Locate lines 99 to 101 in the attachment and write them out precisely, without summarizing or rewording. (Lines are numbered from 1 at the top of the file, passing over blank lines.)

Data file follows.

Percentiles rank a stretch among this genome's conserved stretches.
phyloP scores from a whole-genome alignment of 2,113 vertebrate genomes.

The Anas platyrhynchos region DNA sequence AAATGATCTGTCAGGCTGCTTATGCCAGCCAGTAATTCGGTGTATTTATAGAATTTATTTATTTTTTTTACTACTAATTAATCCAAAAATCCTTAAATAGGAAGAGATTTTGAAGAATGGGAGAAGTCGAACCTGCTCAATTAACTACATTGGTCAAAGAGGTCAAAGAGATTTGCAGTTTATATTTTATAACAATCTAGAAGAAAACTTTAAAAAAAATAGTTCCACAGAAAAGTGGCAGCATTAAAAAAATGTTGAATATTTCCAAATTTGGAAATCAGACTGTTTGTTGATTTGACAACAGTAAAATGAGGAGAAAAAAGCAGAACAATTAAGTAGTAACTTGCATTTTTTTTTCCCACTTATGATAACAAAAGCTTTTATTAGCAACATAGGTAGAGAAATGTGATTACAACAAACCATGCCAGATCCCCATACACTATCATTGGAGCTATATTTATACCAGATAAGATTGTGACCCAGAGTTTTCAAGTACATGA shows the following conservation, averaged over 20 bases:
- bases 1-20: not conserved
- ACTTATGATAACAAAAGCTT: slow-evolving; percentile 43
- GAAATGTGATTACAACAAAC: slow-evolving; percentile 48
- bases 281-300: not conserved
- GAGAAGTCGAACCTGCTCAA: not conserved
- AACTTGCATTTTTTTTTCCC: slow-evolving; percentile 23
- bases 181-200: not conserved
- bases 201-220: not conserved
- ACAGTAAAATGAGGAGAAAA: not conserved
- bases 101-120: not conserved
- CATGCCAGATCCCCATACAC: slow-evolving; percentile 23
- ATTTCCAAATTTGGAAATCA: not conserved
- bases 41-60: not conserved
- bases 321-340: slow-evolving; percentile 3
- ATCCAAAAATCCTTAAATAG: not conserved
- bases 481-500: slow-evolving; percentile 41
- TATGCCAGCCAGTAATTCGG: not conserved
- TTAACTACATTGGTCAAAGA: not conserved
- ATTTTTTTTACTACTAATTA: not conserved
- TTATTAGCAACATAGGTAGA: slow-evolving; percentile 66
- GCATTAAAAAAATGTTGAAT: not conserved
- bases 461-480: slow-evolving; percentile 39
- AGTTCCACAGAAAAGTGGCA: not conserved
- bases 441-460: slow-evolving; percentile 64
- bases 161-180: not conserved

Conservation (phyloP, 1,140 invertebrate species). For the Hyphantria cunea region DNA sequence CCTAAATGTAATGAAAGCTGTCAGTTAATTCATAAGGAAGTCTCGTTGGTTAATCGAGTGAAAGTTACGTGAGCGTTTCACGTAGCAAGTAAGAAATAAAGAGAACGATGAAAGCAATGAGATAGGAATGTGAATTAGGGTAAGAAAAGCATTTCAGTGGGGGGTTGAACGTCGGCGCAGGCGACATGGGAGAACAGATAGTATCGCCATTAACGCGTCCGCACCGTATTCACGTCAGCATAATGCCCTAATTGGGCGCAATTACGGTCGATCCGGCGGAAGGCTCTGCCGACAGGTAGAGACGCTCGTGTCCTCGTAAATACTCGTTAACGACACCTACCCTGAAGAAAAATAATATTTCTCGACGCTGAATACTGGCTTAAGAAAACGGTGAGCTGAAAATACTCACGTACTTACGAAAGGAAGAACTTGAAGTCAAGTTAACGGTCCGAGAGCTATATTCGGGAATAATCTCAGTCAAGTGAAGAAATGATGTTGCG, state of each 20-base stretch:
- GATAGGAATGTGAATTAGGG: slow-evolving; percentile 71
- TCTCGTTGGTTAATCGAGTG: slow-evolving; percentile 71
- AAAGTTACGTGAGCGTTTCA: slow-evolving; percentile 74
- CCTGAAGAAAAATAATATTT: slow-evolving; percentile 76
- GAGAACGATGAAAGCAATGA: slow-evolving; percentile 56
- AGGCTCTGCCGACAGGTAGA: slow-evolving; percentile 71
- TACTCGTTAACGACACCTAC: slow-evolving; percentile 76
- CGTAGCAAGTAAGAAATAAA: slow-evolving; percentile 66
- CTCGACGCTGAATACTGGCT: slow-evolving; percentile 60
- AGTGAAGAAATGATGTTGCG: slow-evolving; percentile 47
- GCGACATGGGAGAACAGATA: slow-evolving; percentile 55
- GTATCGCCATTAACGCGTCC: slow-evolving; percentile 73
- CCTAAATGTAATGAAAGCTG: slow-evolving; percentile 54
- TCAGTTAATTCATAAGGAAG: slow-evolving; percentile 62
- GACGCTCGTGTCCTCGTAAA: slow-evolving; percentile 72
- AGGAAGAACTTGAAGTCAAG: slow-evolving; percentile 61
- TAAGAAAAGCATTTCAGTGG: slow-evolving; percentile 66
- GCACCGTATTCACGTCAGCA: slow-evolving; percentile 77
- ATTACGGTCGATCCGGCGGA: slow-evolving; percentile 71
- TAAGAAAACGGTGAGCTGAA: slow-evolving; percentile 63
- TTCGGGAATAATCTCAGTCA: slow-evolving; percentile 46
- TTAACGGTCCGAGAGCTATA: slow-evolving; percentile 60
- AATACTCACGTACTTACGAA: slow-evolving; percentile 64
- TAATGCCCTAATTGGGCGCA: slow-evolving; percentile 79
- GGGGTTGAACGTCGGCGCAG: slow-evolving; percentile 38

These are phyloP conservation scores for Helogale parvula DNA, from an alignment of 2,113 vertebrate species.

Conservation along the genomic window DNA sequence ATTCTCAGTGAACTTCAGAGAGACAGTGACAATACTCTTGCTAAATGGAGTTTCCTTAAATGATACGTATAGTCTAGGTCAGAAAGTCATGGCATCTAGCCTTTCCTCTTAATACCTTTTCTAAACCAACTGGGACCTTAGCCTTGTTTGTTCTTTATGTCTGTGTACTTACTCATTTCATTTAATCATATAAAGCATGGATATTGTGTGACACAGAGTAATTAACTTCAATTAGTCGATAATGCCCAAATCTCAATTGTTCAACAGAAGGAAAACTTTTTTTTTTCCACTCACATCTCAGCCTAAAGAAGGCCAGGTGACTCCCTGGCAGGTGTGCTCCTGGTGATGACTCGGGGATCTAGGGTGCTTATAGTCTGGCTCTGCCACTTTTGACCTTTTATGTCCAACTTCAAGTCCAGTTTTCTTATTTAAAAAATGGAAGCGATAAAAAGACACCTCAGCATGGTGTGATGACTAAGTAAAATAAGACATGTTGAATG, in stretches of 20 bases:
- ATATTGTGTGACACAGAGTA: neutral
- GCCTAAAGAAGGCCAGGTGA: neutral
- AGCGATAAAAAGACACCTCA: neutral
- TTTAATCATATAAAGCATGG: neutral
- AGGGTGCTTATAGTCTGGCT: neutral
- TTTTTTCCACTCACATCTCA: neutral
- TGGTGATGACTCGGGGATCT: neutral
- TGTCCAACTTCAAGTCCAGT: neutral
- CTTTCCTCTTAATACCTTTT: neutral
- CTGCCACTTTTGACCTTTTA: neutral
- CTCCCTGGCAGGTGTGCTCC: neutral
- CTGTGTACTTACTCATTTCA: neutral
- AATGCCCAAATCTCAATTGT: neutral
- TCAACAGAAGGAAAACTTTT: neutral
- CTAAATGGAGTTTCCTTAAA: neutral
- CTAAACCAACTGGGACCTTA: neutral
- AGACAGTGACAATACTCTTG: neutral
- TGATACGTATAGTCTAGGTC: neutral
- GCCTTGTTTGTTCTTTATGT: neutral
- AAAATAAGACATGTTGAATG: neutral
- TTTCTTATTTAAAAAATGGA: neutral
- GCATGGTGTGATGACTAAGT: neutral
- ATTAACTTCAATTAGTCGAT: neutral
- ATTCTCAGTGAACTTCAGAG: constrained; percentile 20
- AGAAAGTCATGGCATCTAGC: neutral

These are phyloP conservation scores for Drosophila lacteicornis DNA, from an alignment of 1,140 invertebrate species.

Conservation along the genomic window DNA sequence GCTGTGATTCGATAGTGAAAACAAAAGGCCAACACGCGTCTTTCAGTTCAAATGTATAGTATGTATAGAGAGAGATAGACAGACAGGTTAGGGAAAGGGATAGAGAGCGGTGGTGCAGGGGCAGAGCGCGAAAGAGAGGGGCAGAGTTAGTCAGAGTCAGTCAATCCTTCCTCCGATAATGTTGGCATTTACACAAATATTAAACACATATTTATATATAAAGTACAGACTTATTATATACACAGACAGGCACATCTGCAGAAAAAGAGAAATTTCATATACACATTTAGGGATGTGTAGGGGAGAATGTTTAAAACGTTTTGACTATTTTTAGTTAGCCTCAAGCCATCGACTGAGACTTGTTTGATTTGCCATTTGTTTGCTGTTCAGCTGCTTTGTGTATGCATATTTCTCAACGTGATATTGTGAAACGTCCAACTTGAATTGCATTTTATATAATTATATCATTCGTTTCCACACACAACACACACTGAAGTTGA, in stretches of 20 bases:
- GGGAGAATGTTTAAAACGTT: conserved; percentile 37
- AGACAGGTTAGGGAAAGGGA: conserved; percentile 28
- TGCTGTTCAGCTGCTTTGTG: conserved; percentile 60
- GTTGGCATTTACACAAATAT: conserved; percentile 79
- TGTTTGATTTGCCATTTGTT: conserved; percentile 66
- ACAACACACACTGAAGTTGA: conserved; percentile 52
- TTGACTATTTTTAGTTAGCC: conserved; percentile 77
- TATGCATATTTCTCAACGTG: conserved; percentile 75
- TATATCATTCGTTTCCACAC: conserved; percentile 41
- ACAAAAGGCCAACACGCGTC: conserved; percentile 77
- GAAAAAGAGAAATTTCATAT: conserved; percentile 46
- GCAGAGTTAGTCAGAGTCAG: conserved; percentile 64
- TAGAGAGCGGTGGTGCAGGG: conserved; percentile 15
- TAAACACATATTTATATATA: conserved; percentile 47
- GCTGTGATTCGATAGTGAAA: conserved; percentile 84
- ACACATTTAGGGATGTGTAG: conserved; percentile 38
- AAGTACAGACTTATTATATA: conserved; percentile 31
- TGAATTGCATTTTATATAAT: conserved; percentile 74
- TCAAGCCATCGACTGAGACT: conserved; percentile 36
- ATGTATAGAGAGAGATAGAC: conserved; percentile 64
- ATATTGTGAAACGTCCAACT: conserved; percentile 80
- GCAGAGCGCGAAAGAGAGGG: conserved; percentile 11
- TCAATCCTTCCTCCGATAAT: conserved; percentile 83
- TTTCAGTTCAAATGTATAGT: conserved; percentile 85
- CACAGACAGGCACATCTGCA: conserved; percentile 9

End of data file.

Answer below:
- ACACATTTAGGGATGTGTAG: conserved; percentile 38
- AAGTACAGACTTATTATATA: conserved; percentile 31
- TGAATTGCATTTTATATAAT: conserved; percentile 74